The simplest form of building relationships in the world is basic acknowledgement of one another. Yet somehow, there are so many chances to do this throughout our day that we do not engage. It may be as simple as making eye contact and acknowledging the other person either verbally or non-verbally in a way that states, “Hello fellow human. I see you.”
Have you ever been in the checkout line at a store where the person checking you out has a friendly voice, friendly words, but never actually bothered to look up and see you? It didn’t feel genuine, and the service effort fell flat because it was the same empty line she fed to the person in front of you. The difference is made in acknowledging the person.
I am amazed at how often this still happens in our workplaces. How many times people pass each other without acknowledgement, even though they work within feet of each other for months, even years. In fact, this is a very keen indicator of the workplace culture that you are in. This can be a helpful observation for job seekers during the interview process; if people are acknowledging each other, saying hello, and making eye contact, that is a good sign for the culture. If people tend to be working next to each other without connecting, perhaps keep moving.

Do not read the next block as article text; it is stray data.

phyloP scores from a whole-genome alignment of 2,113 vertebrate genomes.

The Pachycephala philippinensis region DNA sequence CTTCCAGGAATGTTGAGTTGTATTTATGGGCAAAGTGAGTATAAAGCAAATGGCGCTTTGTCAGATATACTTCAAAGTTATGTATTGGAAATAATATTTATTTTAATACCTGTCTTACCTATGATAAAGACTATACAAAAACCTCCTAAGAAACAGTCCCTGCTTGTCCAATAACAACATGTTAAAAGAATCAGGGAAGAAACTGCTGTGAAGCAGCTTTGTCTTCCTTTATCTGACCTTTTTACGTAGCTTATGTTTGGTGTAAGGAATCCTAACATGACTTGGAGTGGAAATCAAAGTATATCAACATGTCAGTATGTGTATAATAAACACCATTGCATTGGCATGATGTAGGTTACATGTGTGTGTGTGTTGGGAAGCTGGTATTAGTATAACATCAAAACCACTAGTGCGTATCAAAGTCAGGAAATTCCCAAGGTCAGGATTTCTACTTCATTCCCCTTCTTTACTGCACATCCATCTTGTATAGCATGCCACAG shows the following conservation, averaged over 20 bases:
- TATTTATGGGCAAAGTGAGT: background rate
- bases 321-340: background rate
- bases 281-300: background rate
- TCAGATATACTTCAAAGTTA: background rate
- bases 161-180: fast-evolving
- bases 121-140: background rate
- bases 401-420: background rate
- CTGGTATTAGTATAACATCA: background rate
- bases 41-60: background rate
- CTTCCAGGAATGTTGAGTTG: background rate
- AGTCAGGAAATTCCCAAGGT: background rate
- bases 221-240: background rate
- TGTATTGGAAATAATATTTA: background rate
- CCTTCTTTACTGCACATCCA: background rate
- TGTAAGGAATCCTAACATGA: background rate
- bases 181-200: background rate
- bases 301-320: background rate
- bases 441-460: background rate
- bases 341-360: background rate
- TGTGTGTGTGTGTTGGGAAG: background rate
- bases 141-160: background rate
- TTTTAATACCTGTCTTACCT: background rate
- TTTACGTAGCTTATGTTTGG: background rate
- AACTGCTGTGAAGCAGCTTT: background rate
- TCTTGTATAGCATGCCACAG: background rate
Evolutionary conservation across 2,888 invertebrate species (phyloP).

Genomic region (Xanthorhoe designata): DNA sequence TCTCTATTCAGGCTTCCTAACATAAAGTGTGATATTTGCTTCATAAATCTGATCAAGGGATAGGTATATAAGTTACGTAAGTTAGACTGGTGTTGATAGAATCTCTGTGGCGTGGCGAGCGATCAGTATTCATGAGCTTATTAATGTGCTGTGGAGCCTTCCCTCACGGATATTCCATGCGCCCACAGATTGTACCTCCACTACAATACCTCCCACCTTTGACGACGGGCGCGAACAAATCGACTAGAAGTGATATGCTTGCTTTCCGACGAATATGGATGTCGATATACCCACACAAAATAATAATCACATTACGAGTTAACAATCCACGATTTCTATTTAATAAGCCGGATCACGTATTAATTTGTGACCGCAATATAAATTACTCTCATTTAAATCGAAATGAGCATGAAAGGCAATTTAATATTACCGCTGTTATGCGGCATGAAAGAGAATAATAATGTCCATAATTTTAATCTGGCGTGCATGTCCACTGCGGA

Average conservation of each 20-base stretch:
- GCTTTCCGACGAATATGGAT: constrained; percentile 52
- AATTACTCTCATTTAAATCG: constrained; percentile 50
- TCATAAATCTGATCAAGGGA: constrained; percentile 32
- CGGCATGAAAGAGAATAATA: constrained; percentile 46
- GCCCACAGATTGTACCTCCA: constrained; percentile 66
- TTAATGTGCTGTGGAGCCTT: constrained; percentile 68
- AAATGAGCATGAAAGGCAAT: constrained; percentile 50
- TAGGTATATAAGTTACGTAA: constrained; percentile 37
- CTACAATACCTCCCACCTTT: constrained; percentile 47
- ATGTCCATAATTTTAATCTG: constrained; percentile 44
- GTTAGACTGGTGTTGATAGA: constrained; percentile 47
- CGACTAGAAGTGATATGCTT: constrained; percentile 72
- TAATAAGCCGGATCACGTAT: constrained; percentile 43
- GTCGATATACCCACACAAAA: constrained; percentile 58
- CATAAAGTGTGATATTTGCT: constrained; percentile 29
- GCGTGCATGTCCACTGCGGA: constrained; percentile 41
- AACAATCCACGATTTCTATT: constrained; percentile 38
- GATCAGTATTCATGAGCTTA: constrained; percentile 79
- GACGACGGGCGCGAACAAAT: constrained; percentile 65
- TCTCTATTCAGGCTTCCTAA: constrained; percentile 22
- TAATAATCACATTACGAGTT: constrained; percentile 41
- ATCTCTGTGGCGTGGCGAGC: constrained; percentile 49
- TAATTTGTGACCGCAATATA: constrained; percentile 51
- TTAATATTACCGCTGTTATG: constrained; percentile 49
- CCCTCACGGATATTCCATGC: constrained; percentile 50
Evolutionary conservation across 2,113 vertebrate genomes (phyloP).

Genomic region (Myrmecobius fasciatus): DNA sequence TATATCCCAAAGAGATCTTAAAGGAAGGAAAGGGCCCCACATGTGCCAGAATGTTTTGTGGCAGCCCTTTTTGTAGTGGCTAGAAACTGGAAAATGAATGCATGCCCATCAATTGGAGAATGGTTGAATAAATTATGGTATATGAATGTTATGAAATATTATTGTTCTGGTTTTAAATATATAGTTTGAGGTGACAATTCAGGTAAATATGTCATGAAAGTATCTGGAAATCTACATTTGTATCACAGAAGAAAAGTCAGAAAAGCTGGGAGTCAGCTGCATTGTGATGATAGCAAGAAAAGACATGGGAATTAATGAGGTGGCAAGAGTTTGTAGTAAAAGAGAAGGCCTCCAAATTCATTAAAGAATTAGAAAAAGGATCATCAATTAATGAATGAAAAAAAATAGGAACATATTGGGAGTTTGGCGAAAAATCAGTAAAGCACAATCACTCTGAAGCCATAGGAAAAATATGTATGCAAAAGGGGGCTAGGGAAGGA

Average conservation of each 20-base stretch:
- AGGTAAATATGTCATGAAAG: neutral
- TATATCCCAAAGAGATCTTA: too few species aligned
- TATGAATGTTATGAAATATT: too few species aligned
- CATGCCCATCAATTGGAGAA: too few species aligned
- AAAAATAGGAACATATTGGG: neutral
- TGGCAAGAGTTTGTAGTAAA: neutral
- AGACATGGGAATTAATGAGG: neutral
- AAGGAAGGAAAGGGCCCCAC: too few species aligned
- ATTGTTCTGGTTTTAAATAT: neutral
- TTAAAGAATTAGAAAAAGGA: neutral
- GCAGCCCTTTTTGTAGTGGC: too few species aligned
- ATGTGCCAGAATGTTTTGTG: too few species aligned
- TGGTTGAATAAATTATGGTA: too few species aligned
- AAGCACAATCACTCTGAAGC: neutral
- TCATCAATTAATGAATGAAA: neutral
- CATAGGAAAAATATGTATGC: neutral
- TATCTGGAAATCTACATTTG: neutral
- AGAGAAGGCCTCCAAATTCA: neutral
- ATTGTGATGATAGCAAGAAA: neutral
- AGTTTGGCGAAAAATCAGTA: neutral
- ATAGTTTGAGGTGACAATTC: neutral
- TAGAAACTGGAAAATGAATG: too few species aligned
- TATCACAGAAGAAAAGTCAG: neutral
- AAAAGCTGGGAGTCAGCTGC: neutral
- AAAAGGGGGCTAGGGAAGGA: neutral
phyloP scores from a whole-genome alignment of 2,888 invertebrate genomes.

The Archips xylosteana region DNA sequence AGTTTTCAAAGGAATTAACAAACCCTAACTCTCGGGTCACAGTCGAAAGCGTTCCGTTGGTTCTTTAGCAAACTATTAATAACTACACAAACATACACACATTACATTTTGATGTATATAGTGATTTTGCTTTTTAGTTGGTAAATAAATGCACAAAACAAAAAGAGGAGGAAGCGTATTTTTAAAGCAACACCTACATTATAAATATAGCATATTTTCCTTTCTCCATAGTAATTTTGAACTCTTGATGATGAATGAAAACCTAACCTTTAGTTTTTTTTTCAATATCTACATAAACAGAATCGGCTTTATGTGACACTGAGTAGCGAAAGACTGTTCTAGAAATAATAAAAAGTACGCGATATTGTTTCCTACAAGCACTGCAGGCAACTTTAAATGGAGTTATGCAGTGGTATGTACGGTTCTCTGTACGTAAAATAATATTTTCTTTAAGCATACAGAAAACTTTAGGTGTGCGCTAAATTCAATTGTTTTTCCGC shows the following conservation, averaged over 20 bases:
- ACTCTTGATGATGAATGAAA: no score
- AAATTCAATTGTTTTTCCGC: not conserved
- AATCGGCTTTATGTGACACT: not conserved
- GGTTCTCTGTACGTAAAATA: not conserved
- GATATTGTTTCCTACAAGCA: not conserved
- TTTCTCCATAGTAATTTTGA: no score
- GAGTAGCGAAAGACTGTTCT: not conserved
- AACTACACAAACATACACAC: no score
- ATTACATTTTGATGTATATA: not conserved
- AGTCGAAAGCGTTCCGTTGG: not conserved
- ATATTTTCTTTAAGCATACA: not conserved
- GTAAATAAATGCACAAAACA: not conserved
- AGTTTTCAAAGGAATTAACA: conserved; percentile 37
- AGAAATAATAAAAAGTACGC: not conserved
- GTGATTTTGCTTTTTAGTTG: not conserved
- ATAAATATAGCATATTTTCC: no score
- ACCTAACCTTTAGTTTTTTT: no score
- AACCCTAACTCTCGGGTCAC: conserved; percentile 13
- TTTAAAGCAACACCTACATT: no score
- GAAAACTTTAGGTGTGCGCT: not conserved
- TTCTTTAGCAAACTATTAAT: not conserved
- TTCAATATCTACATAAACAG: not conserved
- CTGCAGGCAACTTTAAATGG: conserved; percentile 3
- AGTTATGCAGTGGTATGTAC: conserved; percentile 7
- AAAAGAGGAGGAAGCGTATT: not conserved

Leaders, it starts with you.
As leaders, take a moment for some self-reflection and accountability. Are you acknowledging those around you? Is this the culture both verbally and non-verbally that you set with your team? If not, it starts with you. It is up to you to make a concerted effort to be present, make eye contact and really see the people around you. From there it is also your responsibility to cultivate this culture with your team. The difference is undeniable to an outsider walking into your workplace, and soon enough the insiders will notice the shift too.
Make this the week where every day you make a mindful effort to be present, make eye contact, and engage with the humans around you. Do it for a full week; at work, at the grocery store, and with your family. Observe how it may feel and how others may react to you differently. If you trip up, observe that too. At the end of one week, you will find that you had some delightful moments worth continuing.
Originally published at www.teamawesomecoaching.com